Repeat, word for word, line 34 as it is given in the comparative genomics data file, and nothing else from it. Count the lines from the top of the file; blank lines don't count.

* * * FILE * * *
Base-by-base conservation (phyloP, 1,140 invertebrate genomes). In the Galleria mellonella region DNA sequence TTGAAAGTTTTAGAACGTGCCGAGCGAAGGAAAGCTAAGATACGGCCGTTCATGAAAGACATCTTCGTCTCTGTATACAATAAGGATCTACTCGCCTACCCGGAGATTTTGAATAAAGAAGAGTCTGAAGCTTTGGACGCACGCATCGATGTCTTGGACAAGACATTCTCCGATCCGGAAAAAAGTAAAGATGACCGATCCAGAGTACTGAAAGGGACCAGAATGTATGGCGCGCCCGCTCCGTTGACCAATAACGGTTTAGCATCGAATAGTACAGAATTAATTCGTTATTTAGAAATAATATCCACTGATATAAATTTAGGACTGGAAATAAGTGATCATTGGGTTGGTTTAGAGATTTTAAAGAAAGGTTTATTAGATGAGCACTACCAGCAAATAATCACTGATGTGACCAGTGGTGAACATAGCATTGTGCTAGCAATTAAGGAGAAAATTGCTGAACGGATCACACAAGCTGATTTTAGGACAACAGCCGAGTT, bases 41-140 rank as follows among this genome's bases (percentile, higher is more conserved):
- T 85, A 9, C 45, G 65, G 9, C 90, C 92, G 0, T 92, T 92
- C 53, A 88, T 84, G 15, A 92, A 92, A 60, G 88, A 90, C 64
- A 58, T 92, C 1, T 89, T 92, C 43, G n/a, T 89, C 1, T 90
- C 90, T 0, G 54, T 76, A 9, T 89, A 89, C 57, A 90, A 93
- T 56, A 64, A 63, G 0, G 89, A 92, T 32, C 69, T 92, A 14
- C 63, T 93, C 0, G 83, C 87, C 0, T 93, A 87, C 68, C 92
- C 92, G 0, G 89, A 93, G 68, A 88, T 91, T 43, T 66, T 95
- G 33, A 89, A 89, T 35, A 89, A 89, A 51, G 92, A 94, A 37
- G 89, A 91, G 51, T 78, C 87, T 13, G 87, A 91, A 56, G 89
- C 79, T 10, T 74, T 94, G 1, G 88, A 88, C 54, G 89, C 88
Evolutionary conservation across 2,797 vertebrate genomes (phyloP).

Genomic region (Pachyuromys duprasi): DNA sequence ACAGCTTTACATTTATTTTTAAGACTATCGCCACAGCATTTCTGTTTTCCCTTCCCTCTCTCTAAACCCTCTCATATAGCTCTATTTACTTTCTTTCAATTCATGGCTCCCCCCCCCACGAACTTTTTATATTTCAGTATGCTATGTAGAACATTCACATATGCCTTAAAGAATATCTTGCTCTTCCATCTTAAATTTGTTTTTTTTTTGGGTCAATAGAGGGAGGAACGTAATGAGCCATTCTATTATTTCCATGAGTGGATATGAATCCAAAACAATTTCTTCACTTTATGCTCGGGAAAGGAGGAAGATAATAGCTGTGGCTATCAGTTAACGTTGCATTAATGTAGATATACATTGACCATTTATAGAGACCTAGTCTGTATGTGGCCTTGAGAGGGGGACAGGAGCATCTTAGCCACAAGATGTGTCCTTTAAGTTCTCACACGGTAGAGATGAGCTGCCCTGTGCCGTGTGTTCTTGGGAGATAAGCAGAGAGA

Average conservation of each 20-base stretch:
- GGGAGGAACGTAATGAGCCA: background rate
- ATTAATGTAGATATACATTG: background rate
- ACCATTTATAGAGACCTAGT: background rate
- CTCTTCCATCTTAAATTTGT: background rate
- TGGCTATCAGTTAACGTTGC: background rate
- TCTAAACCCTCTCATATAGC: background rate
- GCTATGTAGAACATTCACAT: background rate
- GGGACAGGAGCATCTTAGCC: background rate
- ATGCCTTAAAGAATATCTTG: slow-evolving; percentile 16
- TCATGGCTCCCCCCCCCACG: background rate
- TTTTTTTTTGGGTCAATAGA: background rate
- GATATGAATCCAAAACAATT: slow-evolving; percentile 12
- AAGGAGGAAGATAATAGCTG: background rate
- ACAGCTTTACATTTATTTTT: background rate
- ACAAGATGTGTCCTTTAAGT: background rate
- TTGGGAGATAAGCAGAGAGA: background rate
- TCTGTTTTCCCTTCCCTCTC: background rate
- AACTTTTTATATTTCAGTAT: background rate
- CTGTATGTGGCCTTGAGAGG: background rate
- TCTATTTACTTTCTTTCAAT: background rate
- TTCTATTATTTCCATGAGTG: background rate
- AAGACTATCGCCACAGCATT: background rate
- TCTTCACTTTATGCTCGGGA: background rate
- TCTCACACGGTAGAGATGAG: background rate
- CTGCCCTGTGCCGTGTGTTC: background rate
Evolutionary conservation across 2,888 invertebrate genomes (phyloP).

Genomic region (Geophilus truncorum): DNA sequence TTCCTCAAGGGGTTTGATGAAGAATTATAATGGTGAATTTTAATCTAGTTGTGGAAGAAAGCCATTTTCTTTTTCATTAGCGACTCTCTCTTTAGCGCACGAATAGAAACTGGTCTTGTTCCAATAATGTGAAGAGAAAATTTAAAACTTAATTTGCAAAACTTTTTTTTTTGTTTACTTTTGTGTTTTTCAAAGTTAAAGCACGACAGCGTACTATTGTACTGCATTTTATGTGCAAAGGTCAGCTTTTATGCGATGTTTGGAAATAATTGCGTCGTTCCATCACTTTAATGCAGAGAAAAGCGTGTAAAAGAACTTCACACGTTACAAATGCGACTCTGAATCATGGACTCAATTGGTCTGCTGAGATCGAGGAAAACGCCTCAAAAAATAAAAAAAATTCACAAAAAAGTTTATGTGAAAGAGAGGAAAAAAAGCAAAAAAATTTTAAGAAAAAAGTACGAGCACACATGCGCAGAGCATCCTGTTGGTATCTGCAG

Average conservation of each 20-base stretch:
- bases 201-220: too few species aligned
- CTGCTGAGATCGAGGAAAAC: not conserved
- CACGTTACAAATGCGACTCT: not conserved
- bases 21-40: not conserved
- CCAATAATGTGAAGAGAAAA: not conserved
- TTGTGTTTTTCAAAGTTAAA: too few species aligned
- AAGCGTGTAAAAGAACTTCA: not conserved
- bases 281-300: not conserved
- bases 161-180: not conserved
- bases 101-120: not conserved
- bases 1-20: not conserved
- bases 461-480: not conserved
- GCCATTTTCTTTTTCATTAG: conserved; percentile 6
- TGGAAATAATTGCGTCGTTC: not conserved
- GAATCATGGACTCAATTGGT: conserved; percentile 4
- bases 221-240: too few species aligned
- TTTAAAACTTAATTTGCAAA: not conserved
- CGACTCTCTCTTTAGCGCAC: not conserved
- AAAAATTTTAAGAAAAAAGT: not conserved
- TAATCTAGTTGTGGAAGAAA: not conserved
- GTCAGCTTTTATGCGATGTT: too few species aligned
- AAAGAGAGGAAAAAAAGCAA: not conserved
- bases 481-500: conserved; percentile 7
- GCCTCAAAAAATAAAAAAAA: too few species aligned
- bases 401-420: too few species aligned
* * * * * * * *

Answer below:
- TCTATTTACTTTCTTTCAAT: background rate